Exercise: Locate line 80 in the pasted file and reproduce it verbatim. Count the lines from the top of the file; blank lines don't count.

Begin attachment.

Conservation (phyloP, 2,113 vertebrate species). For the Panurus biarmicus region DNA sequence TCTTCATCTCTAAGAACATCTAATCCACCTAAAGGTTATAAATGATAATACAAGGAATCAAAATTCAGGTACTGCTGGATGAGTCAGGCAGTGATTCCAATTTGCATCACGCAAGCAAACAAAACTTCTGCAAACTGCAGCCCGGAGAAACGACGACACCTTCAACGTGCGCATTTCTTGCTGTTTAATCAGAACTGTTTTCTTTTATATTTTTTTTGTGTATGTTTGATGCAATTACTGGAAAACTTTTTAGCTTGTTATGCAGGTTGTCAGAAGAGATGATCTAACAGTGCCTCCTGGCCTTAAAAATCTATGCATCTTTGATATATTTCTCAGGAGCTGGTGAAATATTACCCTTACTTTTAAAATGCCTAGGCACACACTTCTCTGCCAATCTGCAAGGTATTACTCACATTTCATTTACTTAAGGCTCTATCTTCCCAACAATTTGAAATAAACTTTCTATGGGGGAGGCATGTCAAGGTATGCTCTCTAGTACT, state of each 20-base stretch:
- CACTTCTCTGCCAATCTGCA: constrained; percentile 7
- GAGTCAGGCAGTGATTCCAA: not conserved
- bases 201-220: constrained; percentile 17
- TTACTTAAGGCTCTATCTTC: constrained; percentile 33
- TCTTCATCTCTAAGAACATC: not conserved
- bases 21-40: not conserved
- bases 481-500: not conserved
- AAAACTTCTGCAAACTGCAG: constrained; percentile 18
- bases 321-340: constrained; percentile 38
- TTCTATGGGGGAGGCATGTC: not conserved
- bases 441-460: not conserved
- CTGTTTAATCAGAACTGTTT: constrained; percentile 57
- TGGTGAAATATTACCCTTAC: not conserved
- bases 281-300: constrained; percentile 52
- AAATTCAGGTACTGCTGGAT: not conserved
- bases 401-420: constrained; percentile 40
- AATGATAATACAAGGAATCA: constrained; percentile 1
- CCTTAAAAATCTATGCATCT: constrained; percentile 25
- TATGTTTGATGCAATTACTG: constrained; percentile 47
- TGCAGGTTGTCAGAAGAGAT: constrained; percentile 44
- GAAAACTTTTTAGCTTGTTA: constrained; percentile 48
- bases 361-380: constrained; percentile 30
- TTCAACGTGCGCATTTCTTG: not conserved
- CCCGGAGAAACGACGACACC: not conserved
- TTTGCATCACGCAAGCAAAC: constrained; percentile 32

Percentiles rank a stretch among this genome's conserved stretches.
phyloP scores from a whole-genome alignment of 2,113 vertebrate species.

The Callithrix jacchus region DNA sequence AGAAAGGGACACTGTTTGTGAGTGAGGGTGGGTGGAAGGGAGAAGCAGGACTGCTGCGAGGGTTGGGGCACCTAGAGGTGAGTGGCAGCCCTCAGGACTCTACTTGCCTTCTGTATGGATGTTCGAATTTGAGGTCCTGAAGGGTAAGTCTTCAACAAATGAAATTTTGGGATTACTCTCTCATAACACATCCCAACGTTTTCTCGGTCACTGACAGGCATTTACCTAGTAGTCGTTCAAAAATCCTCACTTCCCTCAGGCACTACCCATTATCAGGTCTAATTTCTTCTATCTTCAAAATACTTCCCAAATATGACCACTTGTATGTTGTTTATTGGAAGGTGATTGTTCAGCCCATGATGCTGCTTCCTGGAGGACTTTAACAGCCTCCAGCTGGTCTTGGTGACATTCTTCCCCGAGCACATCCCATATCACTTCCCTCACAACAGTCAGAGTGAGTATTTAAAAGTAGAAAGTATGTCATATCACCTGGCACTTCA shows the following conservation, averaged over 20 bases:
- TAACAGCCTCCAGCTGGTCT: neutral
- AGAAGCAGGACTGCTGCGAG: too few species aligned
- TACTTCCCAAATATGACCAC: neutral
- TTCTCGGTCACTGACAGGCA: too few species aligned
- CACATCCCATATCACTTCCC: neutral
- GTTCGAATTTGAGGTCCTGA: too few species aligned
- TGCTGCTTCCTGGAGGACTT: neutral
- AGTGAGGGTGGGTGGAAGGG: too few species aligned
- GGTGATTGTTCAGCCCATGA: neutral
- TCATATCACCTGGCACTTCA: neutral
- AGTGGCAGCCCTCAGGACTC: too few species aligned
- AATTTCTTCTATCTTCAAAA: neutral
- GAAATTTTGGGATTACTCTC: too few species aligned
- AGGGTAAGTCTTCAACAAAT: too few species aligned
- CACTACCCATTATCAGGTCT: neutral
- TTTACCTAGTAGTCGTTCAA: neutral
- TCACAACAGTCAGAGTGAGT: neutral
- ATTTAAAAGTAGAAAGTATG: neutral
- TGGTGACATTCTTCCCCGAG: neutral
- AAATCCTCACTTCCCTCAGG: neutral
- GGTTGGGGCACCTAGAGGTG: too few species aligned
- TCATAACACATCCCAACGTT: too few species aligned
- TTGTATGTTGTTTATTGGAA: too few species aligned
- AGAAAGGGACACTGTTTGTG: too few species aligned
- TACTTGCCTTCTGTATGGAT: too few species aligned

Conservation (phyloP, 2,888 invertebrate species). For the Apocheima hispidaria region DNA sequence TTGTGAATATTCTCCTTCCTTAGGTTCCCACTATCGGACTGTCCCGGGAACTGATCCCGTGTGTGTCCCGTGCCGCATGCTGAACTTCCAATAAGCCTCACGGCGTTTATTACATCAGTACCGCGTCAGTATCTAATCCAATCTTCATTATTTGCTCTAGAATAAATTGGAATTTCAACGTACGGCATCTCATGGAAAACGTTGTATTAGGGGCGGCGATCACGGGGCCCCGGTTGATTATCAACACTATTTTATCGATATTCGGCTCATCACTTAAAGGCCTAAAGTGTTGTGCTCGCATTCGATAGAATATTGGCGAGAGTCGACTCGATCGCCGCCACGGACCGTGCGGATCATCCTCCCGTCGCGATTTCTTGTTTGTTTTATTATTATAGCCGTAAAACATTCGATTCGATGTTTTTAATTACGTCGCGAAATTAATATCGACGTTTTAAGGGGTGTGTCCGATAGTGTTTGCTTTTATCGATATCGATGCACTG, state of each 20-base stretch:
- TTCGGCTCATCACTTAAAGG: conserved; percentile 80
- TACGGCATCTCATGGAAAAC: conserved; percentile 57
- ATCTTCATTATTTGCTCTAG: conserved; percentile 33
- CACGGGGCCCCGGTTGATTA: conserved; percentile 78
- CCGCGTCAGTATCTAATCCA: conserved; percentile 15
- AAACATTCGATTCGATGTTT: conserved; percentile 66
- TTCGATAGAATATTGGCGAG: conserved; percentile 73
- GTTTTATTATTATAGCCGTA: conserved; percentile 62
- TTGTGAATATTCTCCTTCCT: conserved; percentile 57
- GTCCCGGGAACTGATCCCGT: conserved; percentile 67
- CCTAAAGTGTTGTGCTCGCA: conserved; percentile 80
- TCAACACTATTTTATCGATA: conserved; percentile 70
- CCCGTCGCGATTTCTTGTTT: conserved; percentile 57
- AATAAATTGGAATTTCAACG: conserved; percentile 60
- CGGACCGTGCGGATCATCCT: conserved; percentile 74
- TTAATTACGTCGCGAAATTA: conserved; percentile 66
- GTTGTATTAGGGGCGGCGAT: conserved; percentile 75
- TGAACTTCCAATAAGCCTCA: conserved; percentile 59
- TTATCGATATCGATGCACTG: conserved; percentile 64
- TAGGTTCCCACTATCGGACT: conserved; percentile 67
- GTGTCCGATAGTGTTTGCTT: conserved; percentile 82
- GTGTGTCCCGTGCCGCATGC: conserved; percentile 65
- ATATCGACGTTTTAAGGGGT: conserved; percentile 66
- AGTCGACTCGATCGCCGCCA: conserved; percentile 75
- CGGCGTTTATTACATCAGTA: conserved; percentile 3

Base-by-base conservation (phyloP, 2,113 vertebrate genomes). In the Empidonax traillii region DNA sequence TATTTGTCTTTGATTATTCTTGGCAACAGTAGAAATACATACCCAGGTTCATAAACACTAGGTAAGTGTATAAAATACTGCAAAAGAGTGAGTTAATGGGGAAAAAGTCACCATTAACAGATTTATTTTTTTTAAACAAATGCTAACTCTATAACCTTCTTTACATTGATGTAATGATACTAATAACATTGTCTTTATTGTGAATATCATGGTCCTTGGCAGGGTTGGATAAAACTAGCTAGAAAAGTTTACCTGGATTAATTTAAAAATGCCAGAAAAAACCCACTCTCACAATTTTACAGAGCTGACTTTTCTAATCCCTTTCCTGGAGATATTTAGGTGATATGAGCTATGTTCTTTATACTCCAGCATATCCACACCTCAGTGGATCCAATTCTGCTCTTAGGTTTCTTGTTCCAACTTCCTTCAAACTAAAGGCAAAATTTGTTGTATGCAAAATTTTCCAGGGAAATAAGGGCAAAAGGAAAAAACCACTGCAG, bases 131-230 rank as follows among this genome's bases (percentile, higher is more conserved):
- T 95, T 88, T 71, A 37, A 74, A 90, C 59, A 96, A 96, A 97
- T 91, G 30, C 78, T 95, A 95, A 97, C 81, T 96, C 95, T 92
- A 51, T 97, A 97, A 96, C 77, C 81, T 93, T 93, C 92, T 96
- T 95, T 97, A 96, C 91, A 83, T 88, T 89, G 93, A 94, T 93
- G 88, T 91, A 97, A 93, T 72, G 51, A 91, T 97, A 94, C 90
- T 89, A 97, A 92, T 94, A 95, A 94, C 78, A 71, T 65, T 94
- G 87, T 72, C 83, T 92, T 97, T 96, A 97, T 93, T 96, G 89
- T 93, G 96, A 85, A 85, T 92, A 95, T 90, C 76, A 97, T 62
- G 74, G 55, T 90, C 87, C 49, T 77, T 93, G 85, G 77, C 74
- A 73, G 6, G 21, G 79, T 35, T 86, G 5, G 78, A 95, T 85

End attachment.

- CGGCGTTTATTACATCAGTA: conserved; percentile 3